Next, you will need to submit documentation proving that you are legally married to your new spouse – this is where you’re going to need that marriage certificate. If either you or your spouse were previously married, you must also submit documents showing that those marriages were legally dissolved, such as court-issued documents showing a final dissolution of marriage.
You must also attach a completed G-325A: Biographical Information form for both you and your spouse. This form asks for basic information regarding both of your names, country of origin, parents’ names, current and past employment, etc. Passport-style photos (in color) of you and your spouse taken within the last 30 days must also come along. These are relatively easy to get, and many pharmacies and shipping centers will take them for less than $15. See “What are passport photos and where do I get them?”
Finally, you’re going to have to attach documents that prove the validity of your marriage; that is, documents that convince USCIS that this marriage is not a green card sham. These documents are many and varied, and the whirlwind circumstances of your marriage may mean that the usual documentation is not yet available (such as joint leases, documents showing jointly owned property or bank accounts, and information regarding any children the two of you have had together).
If you have this documentation, great.
If not, it may be best to secure sworn affidavits from people familiar with your relationship that state (under penalty of perjury) that you two are engaged in a bona fide marital union.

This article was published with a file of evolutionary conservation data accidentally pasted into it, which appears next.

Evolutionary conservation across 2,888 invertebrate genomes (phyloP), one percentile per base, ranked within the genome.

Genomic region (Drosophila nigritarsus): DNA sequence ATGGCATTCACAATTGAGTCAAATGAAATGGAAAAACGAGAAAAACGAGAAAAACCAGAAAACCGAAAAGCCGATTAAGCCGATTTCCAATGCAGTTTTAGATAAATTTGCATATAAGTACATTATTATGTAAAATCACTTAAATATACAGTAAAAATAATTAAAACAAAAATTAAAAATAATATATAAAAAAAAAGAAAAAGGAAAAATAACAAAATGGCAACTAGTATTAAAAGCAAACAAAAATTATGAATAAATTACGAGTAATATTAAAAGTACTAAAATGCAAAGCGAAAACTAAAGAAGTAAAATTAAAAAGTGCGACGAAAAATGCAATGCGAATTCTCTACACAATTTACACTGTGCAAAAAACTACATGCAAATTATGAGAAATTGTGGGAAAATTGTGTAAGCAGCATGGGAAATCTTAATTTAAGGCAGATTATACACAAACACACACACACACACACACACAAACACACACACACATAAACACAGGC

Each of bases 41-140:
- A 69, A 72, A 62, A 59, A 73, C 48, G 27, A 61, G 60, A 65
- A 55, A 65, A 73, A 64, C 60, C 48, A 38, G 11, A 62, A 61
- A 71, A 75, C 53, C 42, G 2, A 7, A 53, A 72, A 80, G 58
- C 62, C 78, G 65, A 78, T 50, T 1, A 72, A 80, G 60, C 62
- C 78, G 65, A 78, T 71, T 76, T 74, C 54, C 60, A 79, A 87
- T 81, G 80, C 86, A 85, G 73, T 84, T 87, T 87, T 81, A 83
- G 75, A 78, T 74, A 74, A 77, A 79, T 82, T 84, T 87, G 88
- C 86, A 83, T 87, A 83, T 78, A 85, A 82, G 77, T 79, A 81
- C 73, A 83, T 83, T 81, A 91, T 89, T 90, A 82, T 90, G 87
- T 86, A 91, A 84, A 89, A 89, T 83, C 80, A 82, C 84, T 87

Note that this form should be submitted at the same time as the I-485 in this circumstance—your lawful stay in the U.S. is only extended with a pending Form I-485, not with a pending Form I-130 petition. The filing fee for the I-130 is $420.
I-485: Application to Register or Adjust Status
This form will have to filled out by the non-US Citizen spouse. Form I-485 requires much more in-depth information and much more documentation than the I-130, and will invariably be followed by an interview between both of you and a USCIS official.
First of all, this form requires that you submit documentation of any criminal history that you have. USCIS does not require you to report traffic violations unless they were drug or alcohol related, but the rule of thumb is simple: when in doubt, report it. Official court documents are the best thing here. For more information, see “What if my fiancé has a criminal history?”
On the lighter side of things, you’ll need to submit your foreign birth certificate and a copy of your passport with your valid visa stamped in it. The I-485 also requires a G-325A, passport photos, and a copy of your marriage certificate, but if you submit this form along with the I-130, you don’t have to worry about duplicating those.
You will also have to submit Form I-693: Report of Medical Examination and Vaccination Record. For more information on where to acquire an examination and what is required, see “Why do I have to send a medical exam with my I-485 application?” The I-485 also requires biometrics (i.e., fingerprinting). After your application is submitted, you will be contacted by USCIS and given instructions on where to go to have your fingerprints taken.
The filing fee for the I-485 is $985, with an additional $85 fee for biometrics.
Please note that these are government fees and are subject to change. Check with www.uscis.gov for the latest in form pricing.
After everything is submitted, you and your spouse will have to come in for an interview with a USCIS official. These interviews have one purpose only: weeding out fraudulent green card marriages, and the circumstances of your marriage may mean that you are given some additional scrutiny. Dress sharp for the interview, be honest with the interviewer, and everything should go fine. For more information on what to expect at your interview, see “What questions will I be asked at my marriage-based Green Card interview?”